Photo of Trifecta Tavern courtesy Avila/EPDX
WWeek is the first to file a print review for Ken Forkish's very anticipated Trifecta Tavern, and the verdict is mixed: "Three months in, Trifecta still feels like it's settling into its foundation." Reviewer Martin Cizmar seems to strongly prefer starters and desserts: He was "enthralled" by a few simple starters, including a kale salad, skillet potatoes, and "smoky" Brussels sprouts "which had fire, heat, sugar and bitterness in perfect proportions." Carrot cake provides a "perfect finishing note," chocolate souffle arrives "fluffy on top and gooey in the middle."
But the negatives seem to cluster around larger, savory dishes: Roasted marrow bones are deemed a complete failure, served "far too rare" with a bitter topping that "concoction outmuscled everything pleasant on the plate." A successful game hen is presented in contrast to a previous, less tasty menu version; while another recommended plate, the double cheeseburger, is praised in passing as containing "pimento cheese and a bun baked just a few hours before service." Ultimately, Forkish himself provides the metaphor for his restaurant: As he stands at the pass, Cizmar writes, "he appears almost-but-not-quite comfortable. One senses he's not alone." [WW]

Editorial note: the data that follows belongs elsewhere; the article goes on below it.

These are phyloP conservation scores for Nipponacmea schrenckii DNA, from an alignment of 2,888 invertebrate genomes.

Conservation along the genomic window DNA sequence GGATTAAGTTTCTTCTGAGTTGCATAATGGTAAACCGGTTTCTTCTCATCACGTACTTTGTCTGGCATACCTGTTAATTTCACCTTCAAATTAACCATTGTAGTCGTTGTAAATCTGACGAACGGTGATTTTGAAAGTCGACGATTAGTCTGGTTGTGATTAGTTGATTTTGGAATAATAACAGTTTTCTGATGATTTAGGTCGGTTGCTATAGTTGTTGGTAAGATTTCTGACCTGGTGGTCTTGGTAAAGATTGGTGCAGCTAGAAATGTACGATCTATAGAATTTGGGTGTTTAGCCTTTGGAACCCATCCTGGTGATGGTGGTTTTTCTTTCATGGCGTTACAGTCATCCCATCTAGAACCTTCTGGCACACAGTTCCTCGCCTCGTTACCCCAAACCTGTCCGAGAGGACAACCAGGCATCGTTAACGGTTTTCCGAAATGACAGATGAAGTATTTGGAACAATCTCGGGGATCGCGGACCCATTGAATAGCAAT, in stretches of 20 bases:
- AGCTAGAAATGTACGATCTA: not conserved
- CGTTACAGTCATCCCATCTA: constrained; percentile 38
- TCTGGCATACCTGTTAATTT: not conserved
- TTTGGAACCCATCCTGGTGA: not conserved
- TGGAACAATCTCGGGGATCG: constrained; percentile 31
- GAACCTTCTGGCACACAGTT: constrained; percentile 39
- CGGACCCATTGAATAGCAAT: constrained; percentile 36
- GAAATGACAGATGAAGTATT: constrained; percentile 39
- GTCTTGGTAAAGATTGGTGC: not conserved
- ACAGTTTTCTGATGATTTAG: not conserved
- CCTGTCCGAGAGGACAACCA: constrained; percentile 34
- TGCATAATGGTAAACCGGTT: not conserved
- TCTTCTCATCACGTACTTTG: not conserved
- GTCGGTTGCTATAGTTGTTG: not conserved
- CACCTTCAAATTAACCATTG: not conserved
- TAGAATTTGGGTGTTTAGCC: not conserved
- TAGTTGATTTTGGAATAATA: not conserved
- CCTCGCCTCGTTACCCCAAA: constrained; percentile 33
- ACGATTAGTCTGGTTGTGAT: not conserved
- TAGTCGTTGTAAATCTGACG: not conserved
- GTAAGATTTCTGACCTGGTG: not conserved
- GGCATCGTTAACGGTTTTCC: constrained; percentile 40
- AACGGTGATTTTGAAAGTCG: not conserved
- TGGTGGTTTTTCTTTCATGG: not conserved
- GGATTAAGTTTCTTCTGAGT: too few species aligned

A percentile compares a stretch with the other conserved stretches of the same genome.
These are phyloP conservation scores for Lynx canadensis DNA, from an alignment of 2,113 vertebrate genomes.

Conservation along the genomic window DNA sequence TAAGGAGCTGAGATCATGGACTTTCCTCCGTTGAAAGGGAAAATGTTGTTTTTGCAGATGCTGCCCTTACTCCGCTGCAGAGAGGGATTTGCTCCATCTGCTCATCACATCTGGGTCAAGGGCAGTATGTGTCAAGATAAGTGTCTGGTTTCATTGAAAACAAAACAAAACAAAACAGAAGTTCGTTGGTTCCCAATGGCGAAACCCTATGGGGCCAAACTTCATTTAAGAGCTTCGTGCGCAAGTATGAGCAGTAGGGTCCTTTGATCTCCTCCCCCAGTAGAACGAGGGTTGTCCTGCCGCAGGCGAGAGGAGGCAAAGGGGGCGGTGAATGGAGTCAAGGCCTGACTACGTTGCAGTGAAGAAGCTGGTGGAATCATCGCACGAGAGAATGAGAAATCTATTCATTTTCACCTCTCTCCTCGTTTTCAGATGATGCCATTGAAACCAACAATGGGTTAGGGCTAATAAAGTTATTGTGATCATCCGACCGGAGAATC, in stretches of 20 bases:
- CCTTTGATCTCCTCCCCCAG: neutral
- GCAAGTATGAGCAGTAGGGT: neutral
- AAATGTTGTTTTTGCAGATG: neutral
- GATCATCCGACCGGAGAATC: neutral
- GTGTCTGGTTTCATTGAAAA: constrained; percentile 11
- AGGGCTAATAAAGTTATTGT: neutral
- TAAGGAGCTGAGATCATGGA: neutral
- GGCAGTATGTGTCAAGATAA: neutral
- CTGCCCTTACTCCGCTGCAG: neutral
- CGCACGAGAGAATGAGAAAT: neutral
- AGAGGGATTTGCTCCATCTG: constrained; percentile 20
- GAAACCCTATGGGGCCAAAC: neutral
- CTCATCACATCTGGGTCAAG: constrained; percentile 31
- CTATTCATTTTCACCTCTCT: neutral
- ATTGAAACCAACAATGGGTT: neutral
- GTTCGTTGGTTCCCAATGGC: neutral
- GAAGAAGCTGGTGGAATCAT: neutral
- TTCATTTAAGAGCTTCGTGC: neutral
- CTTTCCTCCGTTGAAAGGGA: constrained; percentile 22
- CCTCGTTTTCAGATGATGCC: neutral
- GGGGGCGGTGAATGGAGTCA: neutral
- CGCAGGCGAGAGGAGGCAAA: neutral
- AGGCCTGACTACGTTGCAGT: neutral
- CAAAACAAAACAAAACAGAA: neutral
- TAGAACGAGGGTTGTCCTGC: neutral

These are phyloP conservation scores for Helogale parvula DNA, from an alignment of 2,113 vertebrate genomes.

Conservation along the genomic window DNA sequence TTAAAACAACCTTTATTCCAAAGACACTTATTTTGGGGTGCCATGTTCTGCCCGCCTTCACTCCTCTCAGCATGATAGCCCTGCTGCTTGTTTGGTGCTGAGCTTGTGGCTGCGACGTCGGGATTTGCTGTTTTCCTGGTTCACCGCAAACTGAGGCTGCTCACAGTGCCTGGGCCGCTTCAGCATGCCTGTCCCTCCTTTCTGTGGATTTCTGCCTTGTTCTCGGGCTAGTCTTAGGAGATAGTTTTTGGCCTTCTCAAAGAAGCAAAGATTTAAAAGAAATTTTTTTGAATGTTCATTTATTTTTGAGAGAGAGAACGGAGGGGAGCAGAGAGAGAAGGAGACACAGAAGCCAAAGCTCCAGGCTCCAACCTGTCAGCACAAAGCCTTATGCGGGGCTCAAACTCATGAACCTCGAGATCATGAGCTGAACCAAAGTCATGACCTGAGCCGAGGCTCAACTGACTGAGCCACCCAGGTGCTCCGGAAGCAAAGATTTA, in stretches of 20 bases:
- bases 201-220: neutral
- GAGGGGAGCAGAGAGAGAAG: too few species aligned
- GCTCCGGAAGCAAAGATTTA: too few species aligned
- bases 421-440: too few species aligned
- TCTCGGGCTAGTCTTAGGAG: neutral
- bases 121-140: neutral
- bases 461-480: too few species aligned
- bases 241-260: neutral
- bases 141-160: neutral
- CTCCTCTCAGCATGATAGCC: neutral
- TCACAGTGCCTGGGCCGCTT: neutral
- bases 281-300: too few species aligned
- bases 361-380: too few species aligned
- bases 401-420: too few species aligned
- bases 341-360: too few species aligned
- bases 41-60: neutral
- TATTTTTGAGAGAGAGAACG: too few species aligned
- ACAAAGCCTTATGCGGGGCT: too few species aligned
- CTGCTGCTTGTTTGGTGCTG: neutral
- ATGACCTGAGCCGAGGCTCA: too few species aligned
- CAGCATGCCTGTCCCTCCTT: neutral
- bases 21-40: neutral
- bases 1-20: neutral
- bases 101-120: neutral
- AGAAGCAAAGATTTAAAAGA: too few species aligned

With his tenure winding down, the Mercury's Chris Onstad get healthy with a visit to the Sudra, the all-vegan micro-restaurant inside the Ocean complex. Onstad describes the vegan take on Indian fare as "very much earnest, young, bulk cooking," though he notes that isn't necessarily a bad thing, describing the spot as "respectable," "healthful," and a "serviceable detour from the burgers and pizza that dangle from the fingers of every other shop owner in town." Pro tips: Portions are massive and kale "flavorfully dressed," and you should probably go straight for the poori plate and its korma (described as "maybe the best single item in the restaurant"), where "flavors benefit greatly from unity."
Other items are alternately described as "mild" or "overreaching" or, in the case of the cocktails, "bonkers" (several "achieve the overall composition of a slap-dash hot-day punch.") Ultimately, the spot boasts enough "professional restaurant flourishes and finishes" in its healthy fare: "I'm happy to be reminded that eating with an eye to the long view needn't be associated with total sacrifice." [Mercury]
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